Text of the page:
I’d like to invite you to join me for a trip down to Gadsden’s Wharf. Perhaps you’ve heard about this site in the news recently. There’s a movement afoot in our community to raise millions of dollars for a new museum soon to be built at a place called Gadsden’s Wharf. The new International African American Museum (IAAM) will be an important addition to the city’s physical and cultural landscape, providing an opportunity for Charleston to interpret and narrate our community’s historical role in the local, national, and international trafficking of enslaved Africans.

 

5. Episode 71: The story of Carolina Day

Today we’re going to travel back in Lowcountry history to explore the genesis and legacy of a public holiday called “Carolina Day.” Celebrated on the 28th of June every year since 1777, Carolina Day commemorates an important battle that took place on Sullivan’s Island in 1776, an action that could rightfully be called the first significant American military victory in the early days of our war for independence from Great Britain. If you’ve ever wondered why there’s a palmetto tree on the South Carolina state flag, or why we’re known as the Palmetto State, then you need to hear this story.

 

4. Episode 28: What and where is Bee's Ferry?

Anyone who lives west of the Ashley River, or has spent time traveling through that area is familiar with the name of Bee’s Ferry, and the related Bees Ferry Road. If you’re a curious sort of person, perhaps you’ve wondered how this historic name came to be. Was it named after a person or an insect? And what about the ferry? Bees Ferry Road doesn’t cross any significant body of water, nor does it lead to the water’s edge. If there was a ferry, where was it, and when did it disappear?

 

3. Episode 90: The tail of Washington's horse

Have you seen the tail of the horse in the portrait of George Washington that hangs in Charleston’s City Hall? Have you heard the tale of how that painting came to be, and why the horse’s rear-end is so prominently displayed? Is this depiction an insult, or an inside joke? The popular version of this local story doesn’t offer the most accurate rendering of the facts, so let’s use the Time Machine travel back to the early 1790s and explore the documentary evidence behind this artistic mystery that I call “the tail of Washington’s horse.”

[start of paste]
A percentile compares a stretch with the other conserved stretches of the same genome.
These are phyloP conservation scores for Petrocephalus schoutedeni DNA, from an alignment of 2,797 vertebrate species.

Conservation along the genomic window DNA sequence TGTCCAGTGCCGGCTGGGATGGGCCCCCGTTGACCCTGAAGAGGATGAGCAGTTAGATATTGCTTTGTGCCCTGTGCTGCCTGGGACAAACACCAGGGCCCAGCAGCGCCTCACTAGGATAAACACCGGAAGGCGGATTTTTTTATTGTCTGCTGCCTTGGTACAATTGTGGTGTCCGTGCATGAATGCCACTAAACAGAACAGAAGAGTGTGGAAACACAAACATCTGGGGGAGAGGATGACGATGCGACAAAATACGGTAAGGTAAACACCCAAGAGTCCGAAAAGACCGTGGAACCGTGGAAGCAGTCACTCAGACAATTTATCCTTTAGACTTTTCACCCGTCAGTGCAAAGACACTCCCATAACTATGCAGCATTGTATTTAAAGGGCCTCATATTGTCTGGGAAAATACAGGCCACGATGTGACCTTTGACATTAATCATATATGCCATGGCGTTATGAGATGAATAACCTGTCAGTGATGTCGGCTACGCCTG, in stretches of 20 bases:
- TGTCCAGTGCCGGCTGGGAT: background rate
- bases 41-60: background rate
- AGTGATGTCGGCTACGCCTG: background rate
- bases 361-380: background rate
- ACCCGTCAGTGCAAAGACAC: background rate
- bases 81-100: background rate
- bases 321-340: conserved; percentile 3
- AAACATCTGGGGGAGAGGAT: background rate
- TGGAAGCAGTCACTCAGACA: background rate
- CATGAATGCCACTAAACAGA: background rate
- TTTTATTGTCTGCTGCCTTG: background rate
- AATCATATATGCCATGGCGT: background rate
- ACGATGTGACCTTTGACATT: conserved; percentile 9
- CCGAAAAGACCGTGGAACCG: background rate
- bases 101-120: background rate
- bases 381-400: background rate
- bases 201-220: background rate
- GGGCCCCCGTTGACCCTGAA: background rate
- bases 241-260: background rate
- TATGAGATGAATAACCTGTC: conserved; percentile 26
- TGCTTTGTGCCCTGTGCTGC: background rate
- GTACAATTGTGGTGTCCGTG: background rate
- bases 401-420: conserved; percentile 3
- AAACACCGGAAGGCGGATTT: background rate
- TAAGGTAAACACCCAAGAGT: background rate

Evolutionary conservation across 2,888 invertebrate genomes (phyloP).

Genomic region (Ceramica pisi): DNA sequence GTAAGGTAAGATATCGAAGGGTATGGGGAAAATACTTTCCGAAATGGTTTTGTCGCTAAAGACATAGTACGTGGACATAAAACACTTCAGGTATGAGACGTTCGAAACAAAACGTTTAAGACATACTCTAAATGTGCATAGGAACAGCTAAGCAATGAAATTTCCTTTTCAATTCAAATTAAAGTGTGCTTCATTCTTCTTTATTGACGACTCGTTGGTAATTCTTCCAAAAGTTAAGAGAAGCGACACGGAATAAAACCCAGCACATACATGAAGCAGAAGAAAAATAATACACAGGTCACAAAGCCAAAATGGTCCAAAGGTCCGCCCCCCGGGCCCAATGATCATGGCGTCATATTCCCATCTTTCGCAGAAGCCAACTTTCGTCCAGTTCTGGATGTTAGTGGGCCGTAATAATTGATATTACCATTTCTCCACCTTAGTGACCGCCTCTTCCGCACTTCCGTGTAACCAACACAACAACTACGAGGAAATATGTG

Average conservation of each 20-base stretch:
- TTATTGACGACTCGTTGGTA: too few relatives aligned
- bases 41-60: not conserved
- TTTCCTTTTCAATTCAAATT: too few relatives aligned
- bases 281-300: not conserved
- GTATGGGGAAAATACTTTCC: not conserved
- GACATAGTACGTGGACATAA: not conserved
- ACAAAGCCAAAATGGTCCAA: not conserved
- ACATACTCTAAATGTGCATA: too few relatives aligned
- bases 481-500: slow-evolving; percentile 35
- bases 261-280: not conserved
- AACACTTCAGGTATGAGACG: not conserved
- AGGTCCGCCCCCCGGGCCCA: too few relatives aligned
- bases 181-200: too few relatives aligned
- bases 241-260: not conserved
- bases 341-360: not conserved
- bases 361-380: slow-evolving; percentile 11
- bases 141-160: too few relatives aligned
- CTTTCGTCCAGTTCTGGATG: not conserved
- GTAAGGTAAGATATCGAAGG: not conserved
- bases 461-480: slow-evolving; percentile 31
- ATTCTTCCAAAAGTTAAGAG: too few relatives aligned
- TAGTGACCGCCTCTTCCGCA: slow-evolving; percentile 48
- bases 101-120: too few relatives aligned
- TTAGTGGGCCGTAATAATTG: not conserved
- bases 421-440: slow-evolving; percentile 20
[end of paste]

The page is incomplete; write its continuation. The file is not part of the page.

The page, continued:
2. Episode 150: Pandemic and panic: Influenza in 1918 Charleston

Pandemic and panic visited Charleston in the autumn of 1918 when the Spanish Influenza spread throughout the community in a wave of acute sickness and death. Under the shadow of the Great War raging in Europe, the city was ill-equipped to counter a major health crisis. Many healthcare professionals and supplies had been sent overseas, leaving limited resources available at home. Quarantine, isolation, and volunteer efforts soon arrested the disease, however, and Charleston rebounded from its first modern epidemic with a lamentable but limited death toll.

 

1. Episode 112: The Charleston riot of 1919

Between February and October of 1919 (mostly May-August), there were more than three dozen outbreaks of racially-motivated riotous disturbances across the United States, in which scores of African-Americans were killed and lynched. The noted writer, James Weldon Johnson, described these months of widespread bloodshed as the “Red Summer” of racial violence. More than fifty years after the end of slavery in America, people of African descent were still struggling to gain the freedom to exercise their constitutional rights to life, liberty, and the pursuit of happiness.